manufacturers (or OEMs) operating there. Graduates account for more than ten per cent of the employees at Volkswagen’s operations in Martin and Bratislava. Korean car maker KIA also employs graduates at its plant in Žilina: “We have 3,900 employees, with some seven per cent held by people who studied at universities or colleges,” explains spokesman Dusan Dvorák. While no current lack of people with college or university education is felt at another car maker in Slovakia – PSA – there are nevertheless several problems with these employees. “For one thing, many do not have a good command of spoken English,” concedes PSA spokeswoman Ivana Pavelková. Another problem is that graduates in this country have
are usually two types, one focusing on technical education and the other on teaching foreign languages, especially English but also German,” says director of SAP Antonín Sípek. Skoda, the dominant automobile manufacturer in the Czech Republic, even has its own college. The company has approximately 3,100 graduates that account for some 13% of all of its employees. More than 200 of them have actually finished
solely a theoretical knowledge of their future profession because the local educational system does not allow them to accept long-term fellowships at companies during their studies. In neighbouring Poland, a number of plants have opened up in the past decade, creating jobs for graduates and non- graduates alike. The workforce of Italian car- maker Fiat is approximately 11% former college or university students, according to spokesman Boguslaw Cieslar, who added that the respective trainee programmes involve both technical education and language classes. The same goes for German company Opel, where graduates actually account for some 17% of the total workforce.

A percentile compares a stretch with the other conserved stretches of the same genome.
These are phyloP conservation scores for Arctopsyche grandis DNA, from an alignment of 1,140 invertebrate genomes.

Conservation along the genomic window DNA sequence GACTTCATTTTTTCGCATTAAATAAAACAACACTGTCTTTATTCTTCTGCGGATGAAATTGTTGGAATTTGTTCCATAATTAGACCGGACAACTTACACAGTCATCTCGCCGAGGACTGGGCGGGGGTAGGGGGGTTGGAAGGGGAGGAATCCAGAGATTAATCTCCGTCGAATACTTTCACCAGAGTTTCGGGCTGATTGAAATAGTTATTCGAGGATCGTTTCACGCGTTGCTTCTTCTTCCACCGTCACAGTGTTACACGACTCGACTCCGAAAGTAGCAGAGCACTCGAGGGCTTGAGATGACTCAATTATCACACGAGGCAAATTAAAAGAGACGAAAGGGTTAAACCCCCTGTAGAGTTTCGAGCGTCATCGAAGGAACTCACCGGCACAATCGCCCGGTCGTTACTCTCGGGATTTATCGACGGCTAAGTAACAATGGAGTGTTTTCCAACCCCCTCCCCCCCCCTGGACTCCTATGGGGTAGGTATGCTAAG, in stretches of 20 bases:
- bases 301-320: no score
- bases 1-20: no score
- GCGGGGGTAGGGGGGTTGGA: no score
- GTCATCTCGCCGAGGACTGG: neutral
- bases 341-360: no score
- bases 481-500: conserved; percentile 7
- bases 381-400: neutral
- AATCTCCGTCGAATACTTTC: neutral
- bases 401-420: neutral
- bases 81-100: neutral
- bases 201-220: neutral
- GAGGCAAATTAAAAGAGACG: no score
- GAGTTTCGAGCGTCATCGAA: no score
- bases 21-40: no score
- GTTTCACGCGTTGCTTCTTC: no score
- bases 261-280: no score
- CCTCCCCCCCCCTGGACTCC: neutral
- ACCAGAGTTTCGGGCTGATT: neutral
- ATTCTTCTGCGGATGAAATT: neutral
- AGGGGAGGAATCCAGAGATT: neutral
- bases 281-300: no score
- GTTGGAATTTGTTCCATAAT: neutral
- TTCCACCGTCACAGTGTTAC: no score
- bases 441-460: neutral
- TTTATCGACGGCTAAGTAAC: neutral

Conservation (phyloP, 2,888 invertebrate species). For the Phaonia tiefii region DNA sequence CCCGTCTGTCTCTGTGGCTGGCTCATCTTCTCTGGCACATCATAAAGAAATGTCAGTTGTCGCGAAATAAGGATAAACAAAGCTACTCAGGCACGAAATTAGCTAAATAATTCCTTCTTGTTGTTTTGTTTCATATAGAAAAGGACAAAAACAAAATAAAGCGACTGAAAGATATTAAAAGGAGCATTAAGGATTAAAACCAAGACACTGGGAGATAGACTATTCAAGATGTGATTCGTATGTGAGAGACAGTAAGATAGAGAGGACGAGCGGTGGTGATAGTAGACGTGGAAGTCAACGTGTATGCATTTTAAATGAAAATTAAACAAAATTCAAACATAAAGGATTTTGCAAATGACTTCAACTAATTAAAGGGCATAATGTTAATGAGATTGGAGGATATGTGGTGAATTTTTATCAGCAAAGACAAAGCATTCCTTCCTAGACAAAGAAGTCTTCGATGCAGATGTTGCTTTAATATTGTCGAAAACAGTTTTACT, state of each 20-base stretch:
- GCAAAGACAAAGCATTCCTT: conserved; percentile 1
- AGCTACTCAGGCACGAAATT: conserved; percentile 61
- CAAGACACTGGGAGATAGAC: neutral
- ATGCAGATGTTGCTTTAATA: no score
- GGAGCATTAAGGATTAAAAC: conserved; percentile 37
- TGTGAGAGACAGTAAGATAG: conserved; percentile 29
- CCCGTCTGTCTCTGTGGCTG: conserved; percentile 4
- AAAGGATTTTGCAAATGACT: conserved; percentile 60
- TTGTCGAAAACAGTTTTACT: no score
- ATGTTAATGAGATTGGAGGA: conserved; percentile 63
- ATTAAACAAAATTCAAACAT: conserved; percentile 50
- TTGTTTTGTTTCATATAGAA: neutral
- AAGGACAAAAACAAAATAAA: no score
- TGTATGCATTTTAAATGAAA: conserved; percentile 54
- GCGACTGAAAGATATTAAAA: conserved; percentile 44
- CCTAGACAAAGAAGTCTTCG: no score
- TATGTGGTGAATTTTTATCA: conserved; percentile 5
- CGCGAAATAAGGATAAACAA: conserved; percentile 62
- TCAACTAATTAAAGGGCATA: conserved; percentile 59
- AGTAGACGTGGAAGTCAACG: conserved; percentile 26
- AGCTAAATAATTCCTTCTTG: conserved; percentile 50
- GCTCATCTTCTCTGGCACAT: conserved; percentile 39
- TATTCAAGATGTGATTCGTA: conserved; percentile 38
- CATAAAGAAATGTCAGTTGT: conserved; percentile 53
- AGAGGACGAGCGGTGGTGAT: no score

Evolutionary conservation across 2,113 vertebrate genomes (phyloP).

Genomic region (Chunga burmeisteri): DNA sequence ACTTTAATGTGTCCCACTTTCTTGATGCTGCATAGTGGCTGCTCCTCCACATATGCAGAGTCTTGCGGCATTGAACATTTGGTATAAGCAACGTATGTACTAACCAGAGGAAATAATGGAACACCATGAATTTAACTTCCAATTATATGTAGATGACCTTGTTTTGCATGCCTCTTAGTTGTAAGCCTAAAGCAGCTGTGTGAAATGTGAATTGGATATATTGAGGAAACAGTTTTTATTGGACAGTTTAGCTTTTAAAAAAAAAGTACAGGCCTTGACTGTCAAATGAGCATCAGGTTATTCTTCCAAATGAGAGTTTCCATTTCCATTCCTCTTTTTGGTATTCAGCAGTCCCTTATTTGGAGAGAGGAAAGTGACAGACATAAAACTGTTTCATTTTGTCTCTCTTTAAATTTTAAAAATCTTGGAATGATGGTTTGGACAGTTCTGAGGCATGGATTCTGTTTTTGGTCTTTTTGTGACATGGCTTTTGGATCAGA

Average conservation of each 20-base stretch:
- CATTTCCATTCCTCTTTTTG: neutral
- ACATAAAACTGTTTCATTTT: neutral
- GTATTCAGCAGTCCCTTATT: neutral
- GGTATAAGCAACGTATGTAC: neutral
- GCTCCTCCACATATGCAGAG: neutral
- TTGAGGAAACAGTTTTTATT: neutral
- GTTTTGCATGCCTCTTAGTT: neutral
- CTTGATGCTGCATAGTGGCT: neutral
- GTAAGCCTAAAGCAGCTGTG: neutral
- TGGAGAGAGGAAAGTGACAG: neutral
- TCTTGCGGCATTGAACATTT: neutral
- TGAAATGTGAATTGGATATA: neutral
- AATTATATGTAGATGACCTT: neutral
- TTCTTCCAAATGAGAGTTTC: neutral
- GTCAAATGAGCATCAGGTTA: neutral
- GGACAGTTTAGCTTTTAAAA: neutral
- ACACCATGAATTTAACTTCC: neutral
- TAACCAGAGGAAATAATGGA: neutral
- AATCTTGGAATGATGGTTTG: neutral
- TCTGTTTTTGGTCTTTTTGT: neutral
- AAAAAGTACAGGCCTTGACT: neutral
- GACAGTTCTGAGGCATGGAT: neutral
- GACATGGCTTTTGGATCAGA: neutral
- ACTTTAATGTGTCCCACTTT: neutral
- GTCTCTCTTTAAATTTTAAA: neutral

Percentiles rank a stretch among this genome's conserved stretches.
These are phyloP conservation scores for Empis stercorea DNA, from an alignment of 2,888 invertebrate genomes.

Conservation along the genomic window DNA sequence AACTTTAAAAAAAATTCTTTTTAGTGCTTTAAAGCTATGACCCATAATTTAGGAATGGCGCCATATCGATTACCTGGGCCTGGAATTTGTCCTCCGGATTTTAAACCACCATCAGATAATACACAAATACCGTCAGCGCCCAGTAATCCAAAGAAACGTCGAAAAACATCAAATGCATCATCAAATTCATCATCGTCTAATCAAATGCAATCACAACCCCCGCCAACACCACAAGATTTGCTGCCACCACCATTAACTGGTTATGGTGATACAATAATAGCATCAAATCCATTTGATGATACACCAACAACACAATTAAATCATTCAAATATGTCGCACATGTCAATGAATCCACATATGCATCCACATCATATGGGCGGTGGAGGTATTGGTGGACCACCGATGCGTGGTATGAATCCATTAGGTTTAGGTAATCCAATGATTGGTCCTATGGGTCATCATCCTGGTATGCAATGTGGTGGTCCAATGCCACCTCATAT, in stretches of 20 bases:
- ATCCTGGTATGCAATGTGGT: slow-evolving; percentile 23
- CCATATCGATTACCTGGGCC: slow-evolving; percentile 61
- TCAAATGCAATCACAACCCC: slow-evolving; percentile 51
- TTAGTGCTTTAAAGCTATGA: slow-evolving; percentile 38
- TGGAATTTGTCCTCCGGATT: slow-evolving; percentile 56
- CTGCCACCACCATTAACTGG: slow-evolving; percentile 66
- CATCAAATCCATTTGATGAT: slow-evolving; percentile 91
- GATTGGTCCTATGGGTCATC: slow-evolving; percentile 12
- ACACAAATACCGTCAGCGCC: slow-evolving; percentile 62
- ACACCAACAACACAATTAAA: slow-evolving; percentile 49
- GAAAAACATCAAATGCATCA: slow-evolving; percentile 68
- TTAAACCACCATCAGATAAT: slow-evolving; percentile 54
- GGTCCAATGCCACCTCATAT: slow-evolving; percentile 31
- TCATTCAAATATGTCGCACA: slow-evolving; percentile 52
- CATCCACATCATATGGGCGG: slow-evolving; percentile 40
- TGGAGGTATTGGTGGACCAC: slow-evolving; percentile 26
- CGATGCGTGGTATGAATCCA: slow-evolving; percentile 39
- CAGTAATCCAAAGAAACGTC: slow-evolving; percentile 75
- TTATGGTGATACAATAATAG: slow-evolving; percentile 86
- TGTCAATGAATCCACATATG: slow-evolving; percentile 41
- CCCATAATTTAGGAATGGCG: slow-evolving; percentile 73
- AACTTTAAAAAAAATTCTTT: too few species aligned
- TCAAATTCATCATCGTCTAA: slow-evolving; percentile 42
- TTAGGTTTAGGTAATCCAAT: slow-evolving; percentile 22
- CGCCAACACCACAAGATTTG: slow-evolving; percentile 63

the school, according to its rector Vladimír Hamácek. What is interesting to note
is that of the 107,130 people working for SAP members, at the end of 2010, the share of graduates in these figures was almost ten per cent. “In the coming years, we expect the number to increase and by, for instance, 2015, it could exceed 11%,” believes Sípek. In Slovakia there are
One of the graduates working at Volkswagen in Slovakia is 26-year-old Matej Basista who studied at Technical College in Kosice (in the eastern part of the country) and has now been with the company for 16 months. As part of the respective trainee programme
Automotive graduate training schemes in Slovakia
In Slovakia there are three OEMs for the automotive industry, all of which provide training schemes for graduates. “We organise a trainee programme for people who have a college or university education every year,” confirms Vladimír Machalík, Volkswagen spokesman in
Developments in EVs in the Czech Republic
In the Czech Republic, an electric vehicle is being developed by Skoda, one of the three OEMs in this Central European country which have passenger cars in their production portfolio.
According to Antonín Sípek, director of the Czech Automotive Industry
The Czech Republic’s Automotive Industry Association (SAP)
Automotive Industry Association of the Slovak Republic